Concerns were raised around plans to create areas of reflection from fruit trees to commemorate the coronavirus pandemic.
At a meeting of the climate change and sustainability committee on Wednesday, councillors agreed to the scheme which will see almost 800 trees planted in 13 parks across South Lanarkshire.
However, they felt it could be clearer that the project was not a series of individual memorials, rather a collective way to commemorate all those who have died from coronavirus and that an article published by the council could have been viewed as presumptuous.
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Council leader John Ross said the plans were “very fitting” and Liberal Democrat group leader, Councillor Robert Brown, felt it was “an absolutely great project”.
Parks in Rutherglen, Cambuslang, East Kilbride, Hamilton and Lanark are among those which will have trees planted in tribute to those who have died from coronavirus.
Biggar, Blantyre, Stonehouse and Strathaven are included in the plans which will see around 60 trees planted in each park.
Both Chatelherault and Calderglen Country Parks are also part of the plans.
Funding of £12,000 from the council’s Food Strategy Support Fund has been earmarked for the project.
Blantyre councillor Maureen Chalmers felt it could have been clearer that the areas of reflection would not include individual memorials.
She said: “I saw the council website article. People are already saying how do families get in touch with the council to let them know about their loved ones.
“Can we make sure that we get that really clear message out there about the memorial bit without it being an individual memorial?”
Independent group leader Margaret Cooper also passed on similar concerns from her colleague, Councillor David Watson.
She said: “I like the notion of the paper and the whole idea of it.
“However, in the article on the View we were really telling people that we were going to be doing something prior to a decision being taken.
“We were putting out a decision when one hadn’t been taken.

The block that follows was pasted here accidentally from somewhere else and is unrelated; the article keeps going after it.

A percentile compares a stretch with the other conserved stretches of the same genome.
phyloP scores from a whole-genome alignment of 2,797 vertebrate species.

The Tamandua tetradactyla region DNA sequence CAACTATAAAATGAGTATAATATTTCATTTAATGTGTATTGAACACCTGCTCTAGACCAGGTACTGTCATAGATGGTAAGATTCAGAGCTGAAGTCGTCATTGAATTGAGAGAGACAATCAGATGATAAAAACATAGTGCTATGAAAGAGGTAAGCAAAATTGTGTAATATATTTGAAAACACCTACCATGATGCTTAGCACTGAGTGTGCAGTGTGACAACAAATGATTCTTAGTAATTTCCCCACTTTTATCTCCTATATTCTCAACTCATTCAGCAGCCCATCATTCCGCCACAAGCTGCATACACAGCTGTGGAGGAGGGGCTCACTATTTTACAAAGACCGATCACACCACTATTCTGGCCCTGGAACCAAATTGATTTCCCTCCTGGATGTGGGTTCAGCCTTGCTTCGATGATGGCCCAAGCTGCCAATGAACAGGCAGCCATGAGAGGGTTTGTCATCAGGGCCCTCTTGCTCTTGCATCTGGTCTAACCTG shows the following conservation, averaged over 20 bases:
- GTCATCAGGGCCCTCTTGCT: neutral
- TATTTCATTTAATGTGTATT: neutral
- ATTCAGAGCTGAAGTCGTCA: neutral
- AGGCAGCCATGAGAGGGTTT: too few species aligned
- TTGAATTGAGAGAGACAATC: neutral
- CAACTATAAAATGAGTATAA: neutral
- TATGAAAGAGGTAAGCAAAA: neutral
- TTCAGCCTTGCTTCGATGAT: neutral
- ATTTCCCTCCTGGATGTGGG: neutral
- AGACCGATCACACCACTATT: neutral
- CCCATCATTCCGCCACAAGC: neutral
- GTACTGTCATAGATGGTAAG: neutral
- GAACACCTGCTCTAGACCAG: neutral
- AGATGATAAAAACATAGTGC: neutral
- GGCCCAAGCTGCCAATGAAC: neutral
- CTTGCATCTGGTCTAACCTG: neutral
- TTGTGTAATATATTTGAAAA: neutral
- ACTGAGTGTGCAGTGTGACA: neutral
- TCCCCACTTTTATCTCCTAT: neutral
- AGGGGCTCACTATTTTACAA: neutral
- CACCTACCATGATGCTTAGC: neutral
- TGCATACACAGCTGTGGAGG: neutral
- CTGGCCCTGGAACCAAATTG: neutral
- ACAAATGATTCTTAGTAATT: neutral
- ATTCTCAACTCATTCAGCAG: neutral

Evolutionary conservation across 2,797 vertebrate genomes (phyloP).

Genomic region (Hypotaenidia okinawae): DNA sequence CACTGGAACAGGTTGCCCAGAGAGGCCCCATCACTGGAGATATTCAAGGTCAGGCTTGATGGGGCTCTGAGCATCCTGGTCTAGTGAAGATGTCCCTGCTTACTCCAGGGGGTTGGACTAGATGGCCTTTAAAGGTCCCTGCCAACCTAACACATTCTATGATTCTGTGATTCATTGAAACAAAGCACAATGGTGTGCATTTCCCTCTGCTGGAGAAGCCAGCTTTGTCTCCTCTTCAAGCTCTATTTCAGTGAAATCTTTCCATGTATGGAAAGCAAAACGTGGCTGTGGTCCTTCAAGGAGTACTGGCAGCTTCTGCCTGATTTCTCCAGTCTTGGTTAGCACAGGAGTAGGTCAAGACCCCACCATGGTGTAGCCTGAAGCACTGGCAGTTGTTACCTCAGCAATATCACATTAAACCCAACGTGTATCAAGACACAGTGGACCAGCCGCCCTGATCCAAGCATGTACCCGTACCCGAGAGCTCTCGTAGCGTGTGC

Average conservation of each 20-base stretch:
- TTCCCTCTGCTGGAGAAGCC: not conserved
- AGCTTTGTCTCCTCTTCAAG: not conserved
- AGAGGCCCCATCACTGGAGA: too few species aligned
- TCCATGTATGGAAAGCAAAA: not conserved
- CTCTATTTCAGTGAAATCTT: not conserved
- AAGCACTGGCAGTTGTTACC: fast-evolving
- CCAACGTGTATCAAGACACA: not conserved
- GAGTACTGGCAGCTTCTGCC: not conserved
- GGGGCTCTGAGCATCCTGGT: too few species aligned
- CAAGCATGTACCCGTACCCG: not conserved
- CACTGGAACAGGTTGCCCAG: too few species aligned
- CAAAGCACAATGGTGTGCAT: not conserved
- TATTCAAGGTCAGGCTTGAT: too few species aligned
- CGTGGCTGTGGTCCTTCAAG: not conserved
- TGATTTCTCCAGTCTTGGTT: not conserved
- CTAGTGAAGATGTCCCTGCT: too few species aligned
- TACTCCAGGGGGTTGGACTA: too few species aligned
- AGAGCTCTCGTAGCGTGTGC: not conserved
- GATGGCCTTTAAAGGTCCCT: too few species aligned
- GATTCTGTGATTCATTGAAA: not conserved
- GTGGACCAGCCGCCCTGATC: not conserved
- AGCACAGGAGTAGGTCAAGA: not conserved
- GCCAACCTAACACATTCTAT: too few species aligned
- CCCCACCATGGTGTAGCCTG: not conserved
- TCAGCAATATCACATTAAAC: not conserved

“Taking James Hamilton Heritage Park as an example, despite the council’s best efforts, it’s like walking around a cemetery because there are that many flowers tied to trees and the seats.
“That can be quite depressing for people.
“There are some concerns that we are calling them memorial trees and temptation is for people to drape them in something or put a plaque up.”
In response to their concerns, head of communication Tom Little said: “The article in the View made it very clear that these were not individual trees for individual sad deaths.
“They were a collective memory and no plaques etc would be attached to them.
“The article was very clear that a decision had not been taken. It made it clear that the decision would be taken by this committee and what the consequences of that decision would be.”
Head of facilities, Alistair McKinnon, added: “There has been community interest on how the council could recognise the loss of life due to COVID.
“The proposal also includes additional benefits including highlighting the importance of tree planting, increasing the level of tree canopy cover and it also offers carbon sequestration.
“Consideration was given to planting trees in each and every settlement across the council area.
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“However, the view was reached that it would be more appropriate to concentrate planting with in a larger park setting and the number of trees to be planted in each location would provide a degree of scale and presence.
“On this basis, it was proposed to plant fruit trees in 11 district parks and our two country parks.
“We do not see the trees as being specific memorials. They are areas of reflection.
“Early indications suggest that we won’t be able to get fruit trees this financial year so it is likely the planting won’t be able to happen until 2022.
“This is just the start of a continuation of tree planting. We will be looking for other locations at a future date.”
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